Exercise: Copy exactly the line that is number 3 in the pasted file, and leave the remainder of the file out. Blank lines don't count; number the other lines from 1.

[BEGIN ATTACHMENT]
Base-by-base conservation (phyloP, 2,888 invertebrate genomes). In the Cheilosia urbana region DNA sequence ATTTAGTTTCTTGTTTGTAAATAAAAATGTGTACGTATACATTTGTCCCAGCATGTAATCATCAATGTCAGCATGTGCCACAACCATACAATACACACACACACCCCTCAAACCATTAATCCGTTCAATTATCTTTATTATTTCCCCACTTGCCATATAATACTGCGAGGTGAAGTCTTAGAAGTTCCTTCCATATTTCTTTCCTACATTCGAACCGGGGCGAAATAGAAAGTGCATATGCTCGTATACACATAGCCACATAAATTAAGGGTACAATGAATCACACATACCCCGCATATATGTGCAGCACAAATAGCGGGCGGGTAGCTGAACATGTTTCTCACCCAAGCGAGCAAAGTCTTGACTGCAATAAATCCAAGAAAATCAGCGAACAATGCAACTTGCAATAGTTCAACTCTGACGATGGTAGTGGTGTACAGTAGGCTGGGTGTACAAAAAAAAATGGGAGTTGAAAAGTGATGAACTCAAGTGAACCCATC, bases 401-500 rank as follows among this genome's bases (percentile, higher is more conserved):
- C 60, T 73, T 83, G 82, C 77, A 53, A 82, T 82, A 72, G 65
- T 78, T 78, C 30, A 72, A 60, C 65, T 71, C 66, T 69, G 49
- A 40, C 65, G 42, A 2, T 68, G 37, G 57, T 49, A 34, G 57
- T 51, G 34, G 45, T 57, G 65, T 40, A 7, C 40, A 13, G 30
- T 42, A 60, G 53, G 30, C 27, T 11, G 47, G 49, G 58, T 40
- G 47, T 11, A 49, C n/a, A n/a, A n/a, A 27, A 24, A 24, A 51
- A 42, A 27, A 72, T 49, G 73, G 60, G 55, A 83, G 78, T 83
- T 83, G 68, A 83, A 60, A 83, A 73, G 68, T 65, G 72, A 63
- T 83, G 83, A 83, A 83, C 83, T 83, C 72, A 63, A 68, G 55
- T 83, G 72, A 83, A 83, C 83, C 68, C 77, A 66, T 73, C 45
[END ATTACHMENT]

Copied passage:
- T 78, T 78, C 30, A 72, A 60, C 65, T 71, C 66, T 69, G 49